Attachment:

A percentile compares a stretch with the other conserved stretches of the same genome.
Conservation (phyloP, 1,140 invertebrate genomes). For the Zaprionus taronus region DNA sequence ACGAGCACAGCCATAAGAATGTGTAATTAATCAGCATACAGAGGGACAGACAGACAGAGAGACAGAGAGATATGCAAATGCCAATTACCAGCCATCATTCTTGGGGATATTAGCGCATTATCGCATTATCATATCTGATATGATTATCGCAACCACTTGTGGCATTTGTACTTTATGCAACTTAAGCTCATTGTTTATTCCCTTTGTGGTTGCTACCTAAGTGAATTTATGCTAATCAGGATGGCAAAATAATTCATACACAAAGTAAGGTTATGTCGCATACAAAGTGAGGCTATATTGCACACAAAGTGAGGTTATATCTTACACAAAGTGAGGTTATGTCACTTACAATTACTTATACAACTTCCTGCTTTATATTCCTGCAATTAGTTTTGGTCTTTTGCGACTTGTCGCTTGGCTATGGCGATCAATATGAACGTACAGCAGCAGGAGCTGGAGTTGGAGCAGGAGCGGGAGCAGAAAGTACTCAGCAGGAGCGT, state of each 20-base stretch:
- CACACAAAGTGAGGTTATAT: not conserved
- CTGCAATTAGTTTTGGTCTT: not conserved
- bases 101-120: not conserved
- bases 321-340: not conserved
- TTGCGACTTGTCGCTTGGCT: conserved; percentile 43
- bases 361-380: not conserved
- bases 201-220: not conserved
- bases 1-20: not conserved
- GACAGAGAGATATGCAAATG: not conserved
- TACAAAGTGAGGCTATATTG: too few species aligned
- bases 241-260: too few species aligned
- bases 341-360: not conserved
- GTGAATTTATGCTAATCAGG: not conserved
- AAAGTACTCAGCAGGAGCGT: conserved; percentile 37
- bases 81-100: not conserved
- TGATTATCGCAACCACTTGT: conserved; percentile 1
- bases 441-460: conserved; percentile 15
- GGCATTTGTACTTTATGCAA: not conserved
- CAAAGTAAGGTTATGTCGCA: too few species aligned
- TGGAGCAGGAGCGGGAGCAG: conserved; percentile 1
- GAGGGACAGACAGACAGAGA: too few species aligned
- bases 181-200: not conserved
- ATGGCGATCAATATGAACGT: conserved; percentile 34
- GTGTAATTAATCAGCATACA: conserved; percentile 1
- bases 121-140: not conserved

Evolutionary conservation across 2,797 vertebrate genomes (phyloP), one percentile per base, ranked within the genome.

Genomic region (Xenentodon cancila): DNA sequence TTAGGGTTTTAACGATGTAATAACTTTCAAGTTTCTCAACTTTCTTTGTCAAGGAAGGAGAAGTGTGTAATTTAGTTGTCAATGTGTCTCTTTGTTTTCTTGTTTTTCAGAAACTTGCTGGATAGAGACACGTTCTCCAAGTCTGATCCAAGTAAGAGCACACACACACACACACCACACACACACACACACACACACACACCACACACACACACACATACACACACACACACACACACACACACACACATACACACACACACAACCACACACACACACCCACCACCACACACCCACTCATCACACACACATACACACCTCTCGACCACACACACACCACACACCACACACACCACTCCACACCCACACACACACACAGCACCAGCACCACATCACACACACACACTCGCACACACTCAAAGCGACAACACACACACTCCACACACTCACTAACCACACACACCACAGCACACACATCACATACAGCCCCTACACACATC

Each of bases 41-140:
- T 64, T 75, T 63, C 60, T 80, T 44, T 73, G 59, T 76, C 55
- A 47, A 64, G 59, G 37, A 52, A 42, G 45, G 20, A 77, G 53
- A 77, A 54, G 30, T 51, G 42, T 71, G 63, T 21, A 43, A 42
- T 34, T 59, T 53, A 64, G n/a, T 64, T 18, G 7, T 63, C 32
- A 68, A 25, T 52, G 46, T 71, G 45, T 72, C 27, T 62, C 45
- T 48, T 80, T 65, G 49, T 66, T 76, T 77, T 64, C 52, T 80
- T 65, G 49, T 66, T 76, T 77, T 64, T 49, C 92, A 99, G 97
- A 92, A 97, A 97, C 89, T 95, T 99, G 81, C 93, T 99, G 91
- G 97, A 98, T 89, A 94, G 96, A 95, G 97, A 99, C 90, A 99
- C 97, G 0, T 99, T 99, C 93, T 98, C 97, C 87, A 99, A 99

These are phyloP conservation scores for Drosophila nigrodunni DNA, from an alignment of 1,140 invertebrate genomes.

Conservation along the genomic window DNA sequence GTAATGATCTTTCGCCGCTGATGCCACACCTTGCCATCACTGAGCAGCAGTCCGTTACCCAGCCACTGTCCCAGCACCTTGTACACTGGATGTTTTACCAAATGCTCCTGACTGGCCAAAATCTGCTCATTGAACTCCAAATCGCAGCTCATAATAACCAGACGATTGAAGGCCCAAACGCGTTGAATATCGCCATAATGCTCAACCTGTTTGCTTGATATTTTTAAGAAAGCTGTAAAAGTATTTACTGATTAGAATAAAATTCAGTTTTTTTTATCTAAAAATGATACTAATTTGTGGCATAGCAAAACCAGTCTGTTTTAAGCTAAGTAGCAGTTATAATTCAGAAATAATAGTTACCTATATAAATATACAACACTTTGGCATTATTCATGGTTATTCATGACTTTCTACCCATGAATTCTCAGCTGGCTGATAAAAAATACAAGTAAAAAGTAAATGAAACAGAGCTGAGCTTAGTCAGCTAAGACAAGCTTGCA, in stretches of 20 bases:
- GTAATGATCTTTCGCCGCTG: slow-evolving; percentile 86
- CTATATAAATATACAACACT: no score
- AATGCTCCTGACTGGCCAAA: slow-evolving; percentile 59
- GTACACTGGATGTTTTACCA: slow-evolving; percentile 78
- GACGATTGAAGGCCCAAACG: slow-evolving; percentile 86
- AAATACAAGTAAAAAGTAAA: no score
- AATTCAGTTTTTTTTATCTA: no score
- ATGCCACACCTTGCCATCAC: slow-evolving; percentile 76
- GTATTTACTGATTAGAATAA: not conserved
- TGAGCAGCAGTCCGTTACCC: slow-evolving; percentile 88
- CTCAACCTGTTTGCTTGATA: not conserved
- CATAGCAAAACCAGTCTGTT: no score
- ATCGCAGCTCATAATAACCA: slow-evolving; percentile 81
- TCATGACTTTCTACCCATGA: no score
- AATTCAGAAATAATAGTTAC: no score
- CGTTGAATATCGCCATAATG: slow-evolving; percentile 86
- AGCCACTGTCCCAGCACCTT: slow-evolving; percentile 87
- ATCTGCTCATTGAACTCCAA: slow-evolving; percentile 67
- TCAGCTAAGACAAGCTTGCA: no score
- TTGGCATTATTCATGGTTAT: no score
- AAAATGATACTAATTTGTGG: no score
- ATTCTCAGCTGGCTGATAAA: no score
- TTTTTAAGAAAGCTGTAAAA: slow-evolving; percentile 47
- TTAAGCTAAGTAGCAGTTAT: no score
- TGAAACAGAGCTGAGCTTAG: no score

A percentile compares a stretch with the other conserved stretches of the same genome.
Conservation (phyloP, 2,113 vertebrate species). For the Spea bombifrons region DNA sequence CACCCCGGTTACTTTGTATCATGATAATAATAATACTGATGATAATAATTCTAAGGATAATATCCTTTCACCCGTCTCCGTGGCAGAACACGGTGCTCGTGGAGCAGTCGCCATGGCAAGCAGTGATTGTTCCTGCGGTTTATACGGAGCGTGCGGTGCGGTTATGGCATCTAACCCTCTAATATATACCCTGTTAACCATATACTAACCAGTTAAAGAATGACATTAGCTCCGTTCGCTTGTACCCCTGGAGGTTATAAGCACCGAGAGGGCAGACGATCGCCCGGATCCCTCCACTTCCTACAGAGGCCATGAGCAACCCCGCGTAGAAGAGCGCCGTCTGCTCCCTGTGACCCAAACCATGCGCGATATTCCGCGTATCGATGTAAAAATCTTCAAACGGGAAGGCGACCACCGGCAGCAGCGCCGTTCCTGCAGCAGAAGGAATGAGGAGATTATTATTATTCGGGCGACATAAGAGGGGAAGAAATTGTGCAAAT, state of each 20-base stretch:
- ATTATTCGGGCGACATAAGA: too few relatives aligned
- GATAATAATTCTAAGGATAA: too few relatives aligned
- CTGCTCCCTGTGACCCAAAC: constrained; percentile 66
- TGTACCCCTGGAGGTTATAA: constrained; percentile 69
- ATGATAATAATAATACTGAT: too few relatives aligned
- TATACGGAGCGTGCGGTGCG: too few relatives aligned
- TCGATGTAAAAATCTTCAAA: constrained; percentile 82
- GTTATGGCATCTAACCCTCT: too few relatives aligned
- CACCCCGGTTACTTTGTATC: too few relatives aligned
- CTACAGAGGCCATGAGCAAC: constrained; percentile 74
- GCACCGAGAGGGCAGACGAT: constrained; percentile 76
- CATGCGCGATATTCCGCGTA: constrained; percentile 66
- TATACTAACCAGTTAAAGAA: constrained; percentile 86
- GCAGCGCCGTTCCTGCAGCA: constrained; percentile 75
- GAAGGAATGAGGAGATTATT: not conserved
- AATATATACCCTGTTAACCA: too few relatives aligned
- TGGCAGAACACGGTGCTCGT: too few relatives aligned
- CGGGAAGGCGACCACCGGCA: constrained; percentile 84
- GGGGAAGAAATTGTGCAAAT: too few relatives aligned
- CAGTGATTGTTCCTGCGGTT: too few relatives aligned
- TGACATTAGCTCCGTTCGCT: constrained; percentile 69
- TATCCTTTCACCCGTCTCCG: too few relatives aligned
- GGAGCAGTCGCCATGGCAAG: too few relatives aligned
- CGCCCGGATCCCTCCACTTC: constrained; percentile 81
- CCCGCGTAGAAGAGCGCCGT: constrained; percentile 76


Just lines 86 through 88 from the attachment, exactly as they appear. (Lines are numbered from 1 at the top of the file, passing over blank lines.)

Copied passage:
- TGGCAGAACACGGTGCTCGT: too few relatives aligned
- CGGGAAGGCGACCACCGGCA: constrained; percentile 84
- GGGGAAGAAATTGTGCAAAT: too few relatives aligned